of bacteria from invasive phragmites australis in promotion of host growth. Microbial Ecology, 72(2), 407-417. doi:10.1007/s00248-016-0793-x

Sturtevant, R., Fusaro, A., Conard, W., & Iott, S. (2016). Phragmites australis australis (Cac.)

Trin ex Steud. U.S. Geological Survey & NOAA. Retrieved from

Tewksbury, L., Casagrande, R., Blossey, B., Hӓfliger, P., Schwarlzlӓnder, M. (2002). Potential

for biological control of Phragmites australis in North America. Biological Control, 23, 191-212. doi:10.1006/bcon.2001.0994

Uddin, M. N., & Robinson, R. W. (2017). Allelopathy and resource competition: The effects

of Phragmites australis invasion in plant communities. Botanical Studies, 58(1).  doi:10.1186/s40529-017-0183-9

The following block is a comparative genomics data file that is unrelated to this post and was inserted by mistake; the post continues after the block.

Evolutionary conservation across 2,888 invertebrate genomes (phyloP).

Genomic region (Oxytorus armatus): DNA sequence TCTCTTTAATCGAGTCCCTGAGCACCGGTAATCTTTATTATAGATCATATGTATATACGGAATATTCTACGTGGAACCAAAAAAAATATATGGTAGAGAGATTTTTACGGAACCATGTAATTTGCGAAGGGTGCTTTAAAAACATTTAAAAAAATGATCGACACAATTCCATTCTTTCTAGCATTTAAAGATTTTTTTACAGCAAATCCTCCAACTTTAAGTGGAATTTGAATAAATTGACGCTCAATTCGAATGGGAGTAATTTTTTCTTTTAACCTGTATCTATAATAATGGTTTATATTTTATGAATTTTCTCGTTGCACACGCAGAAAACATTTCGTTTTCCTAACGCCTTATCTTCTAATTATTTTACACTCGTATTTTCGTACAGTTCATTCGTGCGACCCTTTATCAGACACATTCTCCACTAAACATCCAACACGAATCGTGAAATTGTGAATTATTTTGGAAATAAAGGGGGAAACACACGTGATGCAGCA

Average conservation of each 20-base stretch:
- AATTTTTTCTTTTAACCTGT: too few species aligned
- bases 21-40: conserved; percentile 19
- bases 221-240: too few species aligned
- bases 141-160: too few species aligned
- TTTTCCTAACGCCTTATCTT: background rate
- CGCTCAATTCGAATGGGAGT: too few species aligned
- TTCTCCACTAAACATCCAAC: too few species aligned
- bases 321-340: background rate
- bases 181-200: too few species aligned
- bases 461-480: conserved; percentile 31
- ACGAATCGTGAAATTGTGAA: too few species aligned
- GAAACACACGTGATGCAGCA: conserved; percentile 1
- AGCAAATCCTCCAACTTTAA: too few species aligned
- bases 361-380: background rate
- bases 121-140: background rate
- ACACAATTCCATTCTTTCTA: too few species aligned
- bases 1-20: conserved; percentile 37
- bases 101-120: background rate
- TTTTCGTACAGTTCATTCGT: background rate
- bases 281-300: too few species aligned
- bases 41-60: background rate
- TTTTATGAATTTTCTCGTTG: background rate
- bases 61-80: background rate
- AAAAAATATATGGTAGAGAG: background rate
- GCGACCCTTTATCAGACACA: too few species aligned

United States Department of Agriculture. (2018). Biological control program. Retrieved from

Windham, L. & Meverson, L. A. (2003). Effects of common reed expansions on nitrogen

dynamics of tidal marshes of the northeastern U.S. Estuaries, 26(2B), 452-464. doi:10.1007/BF02823722

Pacific, A. O. (n.d.). Pickleweed. Retrieved April 22, 2019, from



Leave a Reply

Your email address will not be published. Required fields are marked *